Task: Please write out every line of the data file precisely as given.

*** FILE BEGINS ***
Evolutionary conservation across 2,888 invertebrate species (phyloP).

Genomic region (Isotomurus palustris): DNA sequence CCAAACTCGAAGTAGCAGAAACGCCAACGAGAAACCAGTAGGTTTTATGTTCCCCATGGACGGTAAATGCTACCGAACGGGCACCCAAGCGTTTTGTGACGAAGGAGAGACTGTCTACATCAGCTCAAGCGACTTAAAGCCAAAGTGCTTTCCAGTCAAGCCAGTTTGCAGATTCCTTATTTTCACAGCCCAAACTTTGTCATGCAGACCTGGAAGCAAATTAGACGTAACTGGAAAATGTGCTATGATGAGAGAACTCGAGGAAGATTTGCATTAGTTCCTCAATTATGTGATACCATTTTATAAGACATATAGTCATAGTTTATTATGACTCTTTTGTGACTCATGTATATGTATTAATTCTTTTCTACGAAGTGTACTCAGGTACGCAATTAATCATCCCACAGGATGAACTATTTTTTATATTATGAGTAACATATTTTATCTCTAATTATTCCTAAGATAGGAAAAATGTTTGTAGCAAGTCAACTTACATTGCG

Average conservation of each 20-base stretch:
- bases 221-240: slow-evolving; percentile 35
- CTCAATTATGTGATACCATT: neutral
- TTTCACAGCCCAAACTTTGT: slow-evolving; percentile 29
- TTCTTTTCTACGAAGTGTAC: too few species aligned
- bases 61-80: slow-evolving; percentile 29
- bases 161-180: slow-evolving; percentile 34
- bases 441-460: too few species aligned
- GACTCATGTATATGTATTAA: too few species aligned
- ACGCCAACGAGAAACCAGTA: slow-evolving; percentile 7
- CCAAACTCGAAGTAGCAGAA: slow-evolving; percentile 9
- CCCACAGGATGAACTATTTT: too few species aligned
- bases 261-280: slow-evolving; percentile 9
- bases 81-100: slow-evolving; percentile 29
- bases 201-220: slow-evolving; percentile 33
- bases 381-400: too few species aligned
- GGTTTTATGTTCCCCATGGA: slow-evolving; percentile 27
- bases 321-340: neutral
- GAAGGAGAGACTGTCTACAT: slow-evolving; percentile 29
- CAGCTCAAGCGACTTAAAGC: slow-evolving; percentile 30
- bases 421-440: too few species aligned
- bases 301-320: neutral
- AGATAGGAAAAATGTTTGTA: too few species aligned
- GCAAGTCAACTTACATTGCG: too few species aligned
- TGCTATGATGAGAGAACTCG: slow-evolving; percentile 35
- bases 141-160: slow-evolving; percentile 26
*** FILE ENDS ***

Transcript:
Evolutionary conservation across 2,888 invertebrate species (phyloP).

Genomic region (Isotomurus palustris): DNA sequence CCAAACTCGAAGTAGCAGAAACGCCAACGAGAAACCAGTAGGTTTTATGTTCCCCATGGACGGTAAATGCTACCGAACGGGCACCCAAGCGTTTTGTGACGAAGGAGAGACTGTCTACATCAGCTCAAGCGACTTAAAGCCAAAGTGCTTTCCAGTCAAGCCAGTTTGCAGATTCCTTATTTTCACAGCCCAAACTTTGTCATGCAGACCTGGAAGCAAATTAGACGTAACTGGAAAATGTGCTATGATGAGAGAACTCGAGGAAGATTTGCATTAGTTCCTCAATTATGTGATACCATTTTATAAGACATATAGTCATAGTTTATTATGACTCTTTTGTGACTCATGTATATGTATTAATTCTTTTCTACGAAGTGTACTCAGGTACGCAATTAATCATCCCACAGGATGAACTATTTTTTATATTATGAGTAACATATTTTATCTCTAATTATTCCTAAGATAGGAAAAATGTTTGTAGCAAGTCAACTTACATTGCG

Average conservation of each 20-base stretch:
- bases 221-240: slow-evolving; percentile 35
- CTCAATTATGTGATACCATT: neutral
- TTTCACAGCCCAAACTTTGT: slow-evolving; percentile 29
- TTCTTTTCTACGAAGTGTAC: too few species aligned
- bases 61-80: slow-evolving; percentile 29
- bases 161-180: slow-evolving; percentile 34
- bases 441-460: too few species aligned
- GACTCATGTATATGTATTAA: too few species aligned
- ACGCCAACGAGAAACCAGTA: slow-evolving; percentile 7
- CCAAACTCGAAGTAGCAGAA: slow-evolving; percentile 9
- CCCACAGGATGAACTATTTT: too few species aligned
- bases 261-280: slow-evolving; percentile 9
- bases 81-100: slow-evolving; percentile 29
- bases 201-220: slow-evolving; percentile 33
- bases 381-400: too few species aligned
- GGTTTTATGTTCCCCATGGA: slow-evolving; percentile 27
- bases 321-340: neutral
- GAAGGAGAGACTGTCTACAT: slow-evolving; percentile 29
- CAGCTCAAGCGACTTAAAGC: slow-evolving; percentile 30
- bases 421-440: too few species aligned
- bases 301-320: neutral
- AGATAGGAAAAATGTTTGTA: too few species aligned
- GCAAGTCAACTTACATTGCG: too few species aligned
- TGCTATGATGAGAGAACTCG: slow-evolving; percentile 35
- bases 141-160: slow-evolving; percentile 26